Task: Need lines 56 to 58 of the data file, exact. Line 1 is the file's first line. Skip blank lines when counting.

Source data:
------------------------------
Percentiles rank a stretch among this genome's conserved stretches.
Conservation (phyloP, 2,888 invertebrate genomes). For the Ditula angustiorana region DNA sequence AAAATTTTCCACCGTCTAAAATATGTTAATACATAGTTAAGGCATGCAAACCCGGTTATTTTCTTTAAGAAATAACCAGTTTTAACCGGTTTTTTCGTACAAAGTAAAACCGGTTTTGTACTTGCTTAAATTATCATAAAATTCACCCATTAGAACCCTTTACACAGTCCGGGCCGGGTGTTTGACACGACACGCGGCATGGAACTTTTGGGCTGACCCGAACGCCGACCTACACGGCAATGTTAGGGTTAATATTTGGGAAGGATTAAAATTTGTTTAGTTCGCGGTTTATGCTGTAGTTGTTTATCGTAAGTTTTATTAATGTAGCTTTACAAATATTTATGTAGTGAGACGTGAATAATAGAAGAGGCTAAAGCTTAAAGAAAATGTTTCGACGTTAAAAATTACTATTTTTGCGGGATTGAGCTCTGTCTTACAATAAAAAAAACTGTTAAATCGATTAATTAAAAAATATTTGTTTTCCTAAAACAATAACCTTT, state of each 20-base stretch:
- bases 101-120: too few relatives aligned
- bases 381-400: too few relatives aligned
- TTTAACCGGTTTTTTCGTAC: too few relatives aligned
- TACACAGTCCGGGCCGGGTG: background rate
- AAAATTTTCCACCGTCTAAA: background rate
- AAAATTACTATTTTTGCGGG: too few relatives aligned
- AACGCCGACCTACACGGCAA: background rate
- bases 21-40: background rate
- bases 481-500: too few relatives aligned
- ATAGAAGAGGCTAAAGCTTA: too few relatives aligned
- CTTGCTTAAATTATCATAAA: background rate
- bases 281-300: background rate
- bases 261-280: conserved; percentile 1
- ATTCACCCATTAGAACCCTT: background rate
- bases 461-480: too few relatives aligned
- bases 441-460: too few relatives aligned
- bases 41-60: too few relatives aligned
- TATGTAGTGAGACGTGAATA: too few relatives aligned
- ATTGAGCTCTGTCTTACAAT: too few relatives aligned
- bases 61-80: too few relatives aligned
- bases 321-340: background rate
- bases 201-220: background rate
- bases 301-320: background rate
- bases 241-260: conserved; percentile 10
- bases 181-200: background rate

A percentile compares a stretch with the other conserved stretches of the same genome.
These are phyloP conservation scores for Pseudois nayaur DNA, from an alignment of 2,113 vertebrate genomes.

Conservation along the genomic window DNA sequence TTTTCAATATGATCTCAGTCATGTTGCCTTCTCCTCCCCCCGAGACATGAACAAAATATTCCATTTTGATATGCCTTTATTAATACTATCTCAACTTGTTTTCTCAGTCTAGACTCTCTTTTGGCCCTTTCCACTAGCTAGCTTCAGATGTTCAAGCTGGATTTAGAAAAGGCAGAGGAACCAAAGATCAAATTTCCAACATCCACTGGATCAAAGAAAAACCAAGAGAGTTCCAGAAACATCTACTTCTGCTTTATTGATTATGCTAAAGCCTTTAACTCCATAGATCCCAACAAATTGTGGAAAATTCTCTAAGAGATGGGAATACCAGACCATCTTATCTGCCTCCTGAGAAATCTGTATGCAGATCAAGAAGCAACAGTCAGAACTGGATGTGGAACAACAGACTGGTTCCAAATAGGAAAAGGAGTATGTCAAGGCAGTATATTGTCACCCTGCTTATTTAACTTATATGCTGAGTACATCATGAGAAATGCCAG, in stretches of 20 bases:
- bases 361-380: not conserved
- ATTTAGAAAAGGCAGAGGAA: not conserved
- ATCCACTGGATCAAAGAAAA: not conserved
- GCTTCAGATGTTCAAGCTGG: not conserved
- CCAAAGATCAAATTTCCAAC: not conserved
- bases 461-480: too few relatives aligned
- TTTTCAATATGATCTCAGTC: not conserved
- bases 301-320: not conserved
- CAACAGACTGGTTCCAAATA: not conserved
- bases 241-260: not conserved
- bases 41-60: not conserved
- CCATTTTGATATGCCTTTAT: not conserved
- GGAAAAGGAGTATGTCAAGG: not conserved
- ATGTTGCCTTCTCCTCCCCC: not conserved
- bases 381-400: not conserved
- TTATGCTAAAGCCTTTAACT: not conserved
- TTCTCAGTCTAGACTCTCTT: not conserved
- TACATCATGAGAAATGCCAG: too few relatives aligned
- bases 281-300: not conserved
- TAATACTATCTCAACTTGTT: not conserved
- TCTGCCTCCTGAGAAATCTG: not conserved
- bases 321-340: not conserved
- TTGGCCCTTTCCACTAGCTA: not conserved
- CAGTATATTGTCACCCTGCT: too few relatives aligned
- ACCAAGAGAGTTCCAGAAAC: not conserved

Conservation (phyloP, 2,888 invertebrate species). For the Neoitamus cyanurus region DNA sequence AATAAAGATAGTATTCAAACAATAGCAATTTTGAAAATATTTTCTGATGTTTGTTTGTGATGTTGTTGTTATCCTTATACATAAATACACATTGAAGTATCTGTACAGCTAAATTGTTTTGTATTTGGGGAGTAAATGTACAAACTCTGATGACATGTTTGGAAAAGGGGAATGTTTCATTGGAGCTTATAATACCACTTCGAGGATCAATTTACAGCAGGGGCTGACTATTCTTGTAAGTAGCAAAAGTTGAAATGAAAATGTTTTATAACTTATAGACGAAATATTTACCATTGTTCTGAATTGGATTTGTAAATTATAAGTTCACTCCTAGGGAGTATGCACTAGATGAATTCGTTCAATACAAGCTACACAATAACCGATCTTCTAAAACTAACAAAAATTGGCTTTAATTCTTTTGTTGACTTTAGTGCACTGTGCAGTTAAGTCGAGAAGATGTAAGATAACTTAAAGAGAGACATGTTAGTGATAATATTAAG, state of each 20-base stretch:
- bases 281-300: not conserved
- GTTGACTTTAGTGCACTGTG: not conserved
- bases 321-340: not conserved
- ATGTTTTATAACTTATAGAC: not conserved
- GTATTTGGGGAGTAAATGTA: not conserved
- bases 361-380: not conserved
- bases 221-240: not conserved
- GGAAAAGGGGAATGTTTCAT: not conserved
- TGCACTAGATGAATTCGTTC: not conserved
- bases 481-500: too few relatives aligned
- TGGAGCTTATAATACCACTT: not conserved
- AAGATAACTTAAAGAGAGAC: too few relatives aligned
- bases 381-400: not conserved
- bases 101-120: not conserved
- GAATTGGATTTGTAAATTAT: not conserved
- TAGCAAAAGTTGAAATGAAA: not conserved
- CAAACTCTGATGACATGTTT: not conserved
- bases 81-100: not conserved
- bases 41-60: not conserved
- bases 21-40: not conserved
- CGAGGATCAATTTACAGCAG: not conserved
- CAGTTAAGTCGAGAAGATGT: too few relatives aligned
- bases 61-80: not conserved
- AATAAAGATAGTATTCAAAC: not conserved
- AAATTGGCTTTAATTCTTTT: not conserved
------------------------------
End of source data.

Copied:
Conservation (phyloP, 2,888 invertebrate species). For the Neoitamus cyanurus region DNA sequence AATAAAGATAGTATTCAAACAATAGCAATTTTGAAAATATTTTCTGATGTTTGTTTGTGATGTTGTTGTTATCCTTATACATAAATACACATTGAAGTATCTGTACAGCTAAATTGTTTTGTATTTGGGGAGTAAATGTACAAACTCTGATGACATGTTTGGAAAAGGGGAATGTTTCATTGGAGCTTATAATACCACTTCGAGGATCAATTTACAGCAGGGGCTGACTATTCTTGTAAGTAGCAAAAGTTGAAATGAAAATGTTTTATAACTTATAGACGAAATATTTACCATTGTTCTGAATTGGATTTGTAAATTATAAGTTCACTCCTAGGGAGTATGCACTAGATGAATTCGTTCAATACAAGCTACACAATAACCGATCTTCTAAAACTAACAAAAATTGGCTTTAATTCTTTTGTTGACTTTAGTGCACTGTGCAGTTAAGTCGAGAAGATGTAAGATAACTTAAAGAGAGACATGTTAGTGATAATATTAAG, state of each 20-base stretch:
- bases 281-300: not conserved
- GTTGACTTTAGTGCACTGTG: not conserved